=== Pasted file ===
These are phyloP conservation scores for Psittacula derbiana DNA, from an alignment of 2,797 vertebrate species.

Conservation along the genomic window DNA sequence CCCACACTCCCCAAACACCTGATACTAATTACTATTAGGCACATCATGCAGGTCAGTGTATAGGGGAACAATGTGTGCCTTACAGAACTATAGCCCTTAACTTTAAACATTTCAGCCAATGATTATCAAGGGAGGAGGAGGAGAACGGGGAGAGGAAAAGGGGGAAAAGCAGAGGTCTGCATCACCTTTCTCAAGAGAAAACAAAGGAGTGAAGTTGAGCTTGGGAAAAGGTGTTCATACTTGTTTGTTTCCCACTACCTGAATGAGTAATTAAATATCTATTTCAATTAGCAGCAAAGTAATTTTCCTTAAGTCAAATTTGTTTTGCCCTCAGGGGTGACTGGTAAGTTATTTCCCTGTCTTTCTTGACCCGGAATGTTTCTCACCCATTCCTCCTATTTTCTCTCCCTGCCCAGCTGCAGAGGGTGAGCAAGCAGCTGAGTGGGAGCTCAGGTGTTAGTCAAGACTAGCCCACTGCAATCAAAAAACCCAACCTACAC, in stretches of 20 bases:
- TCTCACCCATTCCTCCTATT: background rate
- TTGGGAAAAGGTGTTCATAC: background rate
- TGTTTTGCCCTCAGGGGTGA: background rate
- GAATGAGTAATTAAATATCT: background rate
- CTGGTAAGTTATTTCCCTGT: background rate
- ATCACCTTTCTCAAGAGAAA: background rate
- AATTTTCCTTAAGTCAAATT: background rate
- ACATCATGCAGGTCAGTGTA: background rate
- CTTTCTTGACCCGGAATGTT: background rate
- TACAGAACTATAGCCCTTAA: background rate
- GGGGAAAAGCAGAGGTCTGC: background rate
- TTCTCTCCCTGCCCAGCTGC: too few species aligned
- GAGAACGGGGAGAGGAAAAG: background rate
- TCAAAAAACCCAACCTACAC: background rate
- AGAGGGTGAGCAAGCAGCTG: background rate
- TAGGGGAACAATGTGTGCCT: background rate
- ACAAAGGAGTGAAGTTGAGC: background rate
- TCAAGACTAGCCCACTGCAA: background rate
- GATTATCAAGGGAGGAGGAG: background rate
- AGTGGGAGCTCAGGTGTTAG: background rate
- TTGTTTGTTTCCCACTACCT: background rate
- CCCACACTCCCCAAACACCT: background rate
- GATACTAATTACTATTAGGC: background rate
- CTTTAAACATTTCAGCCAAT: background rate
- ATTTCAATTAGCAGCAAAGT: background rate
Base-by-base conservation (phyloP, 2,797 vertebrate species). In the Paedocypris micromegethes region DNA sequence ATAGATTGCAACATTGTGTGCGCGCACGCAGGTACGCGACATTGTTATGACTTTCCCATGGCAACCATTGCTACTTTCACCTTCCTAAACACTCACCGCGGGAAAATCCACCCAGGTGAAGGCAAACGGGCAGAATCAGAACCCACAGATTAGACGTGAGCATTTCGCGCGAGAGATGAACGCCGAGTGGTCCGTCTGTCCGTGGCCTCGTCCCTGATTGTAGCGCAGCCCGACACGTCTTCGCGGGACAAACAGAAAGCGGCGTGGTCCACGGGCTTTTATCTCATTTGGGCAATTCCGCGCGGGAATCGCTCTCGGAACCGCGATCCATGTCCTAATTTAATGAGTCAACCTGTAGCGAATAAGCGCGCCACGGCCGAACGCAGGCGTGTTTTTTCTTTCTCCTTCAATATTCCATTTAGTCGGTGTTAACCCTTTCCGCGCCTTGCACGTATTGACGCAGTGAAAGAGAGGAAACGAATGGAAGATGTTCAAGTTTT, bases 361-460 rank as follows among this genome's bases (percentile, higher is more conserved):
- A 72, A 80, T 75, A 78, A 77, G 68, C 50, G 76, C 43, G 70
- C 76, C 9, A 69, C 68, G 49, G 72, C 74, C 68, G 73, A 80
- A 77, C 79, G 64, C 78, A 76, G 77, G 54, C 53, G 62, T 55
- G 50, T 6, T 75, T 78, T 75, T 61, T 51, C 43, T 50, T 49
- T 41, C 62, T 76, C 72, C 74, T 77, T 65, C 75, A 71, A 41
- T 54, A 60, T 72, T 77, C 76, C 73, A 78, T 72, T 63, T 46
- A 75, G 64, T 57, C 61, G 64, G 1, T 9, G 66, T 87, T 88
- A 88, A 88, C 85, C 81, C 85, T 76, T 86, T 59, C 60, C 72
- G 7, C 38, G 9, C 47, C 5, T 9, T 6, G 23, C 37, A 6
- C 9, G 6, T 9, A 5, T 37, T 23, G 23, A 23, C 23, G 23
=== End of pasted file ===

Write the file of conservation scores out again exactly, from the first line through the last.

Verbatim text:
These are phyloP conservation scores for Psittacula derbiana DNA, from an alignment of 2,797 vertebrate species.

Conservation along the genomic window DNA sequence CCCACACTCCCCAAACACCTGATACTAATTACTATTAGGCACATCATGCAGGTCAGTGTATAGGGGAACAATGTGTGCCTTACAGAACTATAGCCCTTAACTTTAAACATTTCAGCCAATGATTATCAAGGGAGGAGGAGGAGAACGGGGAGAGGAAAAGGGGGAAAAGCAGAGGTCTGCATCACCTTTCTCAAGAGAAAACAAAGGAGTGAAGTTGAGCTTGGGAAAAGGTGTTCATACTTGTTTGTTTCCCACTACCTGAATGAGTAATTAAATATCTATTTCAATTAGCAGCAAAGTAATTTTCCTTAAGTCAAATTTGTTTTGCCCTCAGGGGTGACTGGTAAGTTATTTCCCTGTCTTTCTTGACCCGGAATGTTTCTCACCCATTCCTCCTATTTTCTCTCCCTGCCCAGCTGCAGAGGGTGAGCAAGCAGCTGAGTGGGAGCTCAGGTGTTAGTCAAGACTAGCCCACTGCAATCAAAAAACCCAACCTACAC, in stretches of 20 bases:
- TCTCACCCATTCCTCCTATT: background rate
- TTGGGAAAAGGTGTTCATAC: background rate
- TGTTTTGCCCTCAGGGGTGA: background rate
- GAATGAGTAATTAAATATCT: background rate
- CTGGTAAGTTATTTCCCTGT: background rate
- ATCACCTTTCTCAAGAGAAA: background rate
- AATTTTCCTTAAGTCAAATT: background rate
- ACATCATGCAGGTCAGTGTA: background rate
- CTTTCTTGACCCGGAATGTT: background rate
- TACAGAACTATAGCCCTTAA: background rate
- GGGGAAAAGCAGAGGTCTGC: background rate
- TTCTCTCCCTGCCCAGCTGC: too few species aligned
- GAGAACGGGGAGAGGAAAAG: background rate
- TCAAAAAACCCAACCTACAC: background rate
- AGAGGGTGAGCAAGCAGCTG: background rate
- TAGGGGAACAATGTGTGCCT: background rate
- ACAAAGGAGTGAAGTTGAGC: background rate
- TCAAGACTAGCCCACTGCAA: background rate
- GATTATCAAGGGAGGAGGAG: background rate
- AGTGGGAGCTCAGGTGTTAG: background rate
- TTGTTTGTTTCCCACTACCT: background rate
- CCCACACTCCCCAAACACCT: background rate
- GATACTAATTACTATTAGGC: background rate
- CTTTAAACATTTCAGCCAAT: background rate
- ATTTCAATTAGCAGCAAAGT: background rate
Base-by-base conservation (phyloP, 2,797 vertebrate species). In the Paedocypris micromegethes region DNA sequence ATAGATTGCAACATTGTGTGCGCGCACGCAGGTACGCGACATTGTTATGACTTTCCCATGGCAACCATTGCTACTTTCACCTTCCTAAACACTCACCGCGGGAAAATCCACCCAGGTGAAGGCAAACGGGCAGAATCAGAACCCACAGATTAGACGTGAGCATTTCGCGCGAGAGATGAACGCCGAGTGGTCCGTCTGTCCGTGGCCTCGTCCCTGATTGTAGCGCAGCCCGACACGTCTTCGCGGGACAAACAGAAAGCGGCGTGGTCCACGGGCTTTTATCTCATTTGGGCAATTCCGCGCGGGAATCGCTCTCGGAACCGCGATCCATGTCCTAATTTAATGAGTCAACCTGTAGCGAATAAGCGCGCCACGGCCGAACGCAGGCGTGTTTTTTCTTTCTCCTTCAATATTCCATTTAGTCGGTGTTAACCCTTTCCGCGCCTTGCACGTATTGACGCAGTGAAAGAGAGGAAACGAATGGAAGATGTTCAAGTTTT, bases 361-460 rank as follows among this genome's bases (percentile, higher is more conserved):
- A 72, A 80, T 75, A 78, A 77, G 68, C 50, G 76, C 43, G 70
- C 76, C 9, A 69, C 68, G 49, G 72, C 74, C 68, G 73, A 80
- A 77, C 79, G 64, C 78, A 76, G 77, G 54, C 53, G 62, T 55
- G 50, T 6, T 75, T 78, T 75, T 61, T 51, C 43, T 50, T 49
- T 41, C 62, T 76, C 72, C 74, T 77, T 65, C 75, A 71, A 41
- T 54, A 60, T 72, T 77, C 76, C 73, A 78, T 72, T 63, T 46
- A 75, G 64, T 57, C 61, G 64, G 1, T 9, G 66, T 87, T 88
- A 88, A 88, C 85, C 81, C 85, T 76, T 86, T 59, C 60, C 72
- G 7, C 38, G 9, C 47, C 5, T 9, T 6, G 23, C 37, A 6
- C 9, G 6, T 9, A 5, T 37, T 23, G 23, A 23, C 23, G 23